And then I might think to myself: can I trust those people up there to protect me? Do they care about me more, or about the Romanians? Perhaps I should get rid of this elite and find another. This may be selfish, since the average Romanian worker is indeed needier than the average British one. It may be mistaken: the insurgent politicians of the populist Right are, to say the very least, unknown quantities. But it is not obviously stupid.
All societies have some form of ruling elite. But elite rule rests ultimately on the consent of the governed, and that requires the trust of the governed that the elite have their interests at heart – their interests, and not, say, a nebulous idea of global fraternity. British society was traditionally snobbish, inward-looking and paternalistic. Upper class ladies would make visits to the deserving poor. Foreigners were beyond the pale. Nobody could accuse the modern elite, today’s residents of central London, of being snobbish or xenophobic. They will accept anyone from anywhere (so long as their money is good). Visits to the poor? You must be joking.
Wise researchers are sceptical of a simple opposition between rationality and emotions. We use rational models as benchmarks, sure, but real human reason is made up of a variety of cognitive heuristics, different tricks the mind has for making sense of the world. There is no reason to treat group identity any differently. Racism and xenophobia can inflict great damage, and lead to collective madness in its most unequivocal sense. That does not mean that every appeal to identity is a symptom of confusion. If we treat it that way, we may be patronizing, and letting down, people who have legitimate expectations of our support.
Some related papers:
Monday, 27 June 2016
Chris Hanretty commented he'd found a positive relationship at constituency level between migration levels and positive migration sentiment. I wondered if there might be some hidden non-linearity there too. Chris kindly (and like a good scientist) provided his data along with his blog post so I downloaded it (plus migration data from the 2011 census) and took a look. Here is mean immigration sentiment by
So, the relationship here is consistently positive. But note that until you get to the last 3
Note also: this uses stock of international immigrants. My previous post used flows over the past 10 years, which is presumably more relevant to the EU debate – the EU had nothing to do with UK immigration to the UK in, say, the 50s, 60s and 70s. But I couldn't find constituency-level data on flows.
Saturday, 25 June 2016
Well, as the Germans say, "jein". (By the way, wouldn't it be great if we could declare that as the referendum result?)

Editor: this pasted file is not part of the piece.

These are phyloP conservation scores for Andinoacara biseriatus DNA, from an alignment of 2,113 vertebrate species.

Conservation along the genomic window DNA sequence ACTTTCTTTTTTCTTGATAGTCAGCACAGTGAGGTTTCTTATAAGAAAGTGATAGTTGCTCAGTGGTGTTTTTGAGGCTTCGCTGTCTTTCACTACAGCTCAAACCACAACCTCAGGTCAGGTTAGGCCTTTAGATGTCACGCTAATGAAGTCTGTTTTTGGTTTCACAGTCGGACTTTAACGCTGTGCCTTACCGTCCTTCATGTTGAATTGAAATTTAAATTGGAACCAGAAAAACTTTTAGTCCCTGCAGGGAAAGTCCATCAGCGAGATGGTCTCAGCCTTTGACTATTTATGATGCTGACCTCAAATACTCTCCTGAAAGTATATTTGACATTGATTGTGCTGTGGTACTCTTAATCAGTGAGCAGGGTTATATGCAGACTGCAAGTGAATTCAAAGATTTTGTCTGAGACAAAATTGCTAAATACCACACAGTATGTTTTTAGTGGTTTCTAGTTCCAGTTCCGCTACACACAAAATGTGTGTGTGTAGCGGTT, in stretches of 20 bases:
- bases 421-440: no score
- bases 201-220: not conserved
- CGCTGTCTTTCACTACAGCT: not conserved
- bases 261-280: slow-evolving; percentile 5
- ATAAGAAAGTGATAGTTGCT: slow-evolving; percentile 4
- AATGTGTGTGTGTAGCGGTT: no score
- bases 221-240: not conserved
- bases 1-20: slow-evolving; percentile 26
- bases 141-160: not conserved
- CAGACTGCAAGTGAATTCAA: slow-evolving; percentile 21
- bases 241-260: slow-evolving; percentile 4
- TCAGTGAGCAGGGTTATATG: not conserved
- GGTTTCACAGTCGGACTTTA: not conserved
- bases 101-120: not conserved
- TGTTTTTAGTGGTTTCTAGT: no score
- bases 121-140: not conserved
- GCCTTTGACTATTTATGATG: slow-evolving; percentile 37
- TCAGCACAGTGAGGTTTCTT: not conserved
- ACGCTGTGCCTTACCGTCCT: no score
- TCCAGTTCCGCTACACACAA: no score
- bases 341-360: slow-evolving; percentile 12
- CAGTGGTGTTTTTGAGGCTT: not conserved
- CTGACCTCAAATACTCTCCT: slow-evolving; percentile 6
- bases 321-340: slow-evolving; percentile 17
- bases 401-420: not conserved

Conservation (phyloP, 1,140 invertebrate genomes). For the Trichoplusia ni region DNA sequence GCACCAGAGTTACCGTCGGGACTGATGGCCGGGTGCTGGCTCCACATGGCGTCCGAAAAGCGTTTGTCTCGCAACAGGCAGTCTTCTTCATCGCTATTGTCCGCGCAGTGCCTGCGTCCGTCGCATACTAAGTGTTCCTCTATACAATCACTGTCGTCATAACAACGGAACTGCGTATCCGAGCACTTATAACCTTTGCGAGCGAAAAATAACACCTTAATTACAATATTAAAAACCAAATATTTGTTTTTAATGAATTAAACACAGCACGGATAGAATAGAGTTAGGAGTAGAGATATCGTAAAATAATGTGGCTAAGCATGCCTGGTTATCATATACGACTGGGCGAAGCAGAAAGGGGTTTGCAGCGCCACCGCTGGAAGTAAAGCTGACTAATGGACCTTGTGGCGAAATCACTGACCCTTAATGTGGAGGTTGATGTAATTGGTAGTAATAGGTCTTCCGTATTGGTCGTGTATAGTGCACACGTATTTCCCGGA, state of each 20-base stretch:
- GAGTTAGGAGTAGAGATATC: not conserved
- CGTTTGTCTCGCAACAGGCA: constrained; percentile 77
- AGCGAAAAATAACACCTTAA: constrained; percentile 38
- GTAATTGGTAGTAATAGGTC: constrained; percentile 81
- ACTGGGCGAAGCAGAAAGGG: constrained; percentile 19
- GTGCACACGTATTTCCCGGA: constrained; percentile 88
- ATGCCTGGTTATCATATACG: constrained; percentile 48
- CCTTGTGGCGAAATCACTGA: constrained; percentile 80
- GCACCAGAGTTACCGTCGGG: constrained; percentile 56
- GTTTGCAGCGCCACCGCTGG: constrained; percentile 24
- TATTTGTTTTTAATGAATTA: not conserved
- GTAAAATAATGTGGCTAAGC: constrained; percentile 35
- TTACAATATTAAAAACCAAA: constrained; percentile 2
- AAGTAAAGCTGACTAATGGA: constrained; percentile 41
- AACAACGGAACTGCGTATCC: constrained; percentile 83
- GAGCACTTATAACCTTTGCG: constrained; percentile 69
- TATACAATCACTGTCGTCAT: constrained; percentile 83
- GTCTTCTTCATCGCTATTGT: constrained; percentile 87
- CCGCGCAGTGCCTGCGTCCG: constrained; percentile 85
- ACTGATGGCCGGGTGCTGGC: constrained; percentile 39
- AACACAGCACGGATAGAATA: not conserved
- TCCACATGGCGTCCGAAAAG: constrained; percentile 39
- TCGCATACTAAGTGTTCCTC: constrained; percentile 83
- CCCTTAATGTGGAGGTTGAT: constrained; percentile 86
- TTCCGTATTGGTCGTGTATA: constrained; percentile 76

Here's a plot of areas' vote for Leave, against their international immigration net inflows 2004-14. I've added a line from a linear regression. Yep, there's a clear negative slope.
But here's the same data with a local smoother, which lets the relationship vary at different parts of the data.
This tells a different story. For low levels of migration of up to 5% – which includes more than 80% of all local authorities – vote to leave is flat or increasing with migration. Then there is a long tail of local authorities with very high levels of immigration, and here the leave vote declines with migration.
Running linear regressions confirms the story. When you exclude the influential observations with really really high migration, the correlation of migration flows and vote to leave becomes significantly positive.
|All Local Authorities||Local Authorities with < 5% inflows|
|***p < 0.001, **p < 0.01, *p < 0.05|
Moral: beware of superficially convincing statistics.
Better still, beware of self-righteous memes, which make us feel better about losing an argument, by telling us that our opponents were fools.
Update: Chris Hanretty said, how about a Scotland dummy? And he should know, so I threw one in. Then I threw in all the regions, because of omitted variable bias and what the heck. This is still only local authorities with < 5% inflows:
|Scotland dummy||Regional dummies|
|I(Region == "Scotland")TRUE||-16.10***|
|RegionYorkshire and The Humber||2.48|
|***p < 0.001, **p < 0.01, *p < 0.05|
Someone on twitter said that my second picture above "focuses on tiny variations in the middle but ignores the vast trend". This is an understandable mistake and I worried that someone might make it. The 'tiny variations in the middle', where the trendline goes up, look small on the graph, but that is where 80% of the data is. To clarify, here is the same data, divided into deciles. Each column shows 1/10 of the data, from the 10% of areas with the least migrant inflow, to the 10% of areas with the most. This is hump shaped, as I said, and the only decline is in the top two deciles. (But to be fair, the only increase is in the bottom two deciles, so maybe my regression above is also a bit misleading; there's no reason to lump the middle of the data either with the bottom or the top.)
One obvious point to make is that in the top two deciles, migrants with UK citizenship may have voted to remain. So I don't think this data proves much about "exposure to immigration"; we have to be careful of the ecological fallacy here, i.e. of inferring individual attitudes from aggregate data.
Tuesday, 21 June 2016
I took the Tube in London last Friday. The train was quite full and when it pulled in at Embankment there was a guy sitting at the platform. In his fifties -ish, short grey hair. He didn't try to get on, just looked at us gloomily. "It's the foreigner bullet, innit?" he said. Then louder: "It's the Bosnia bullet!" The carriage was indeed full of people from around the world, this being London, and nobody was quick enough to reply, e.g., "Say it to our faces if you're going to talk about us," before the train was moving again; there was a moment of awkwardness. I glanced out. There he sat – glum, grey, resentful – as the bullet sped past.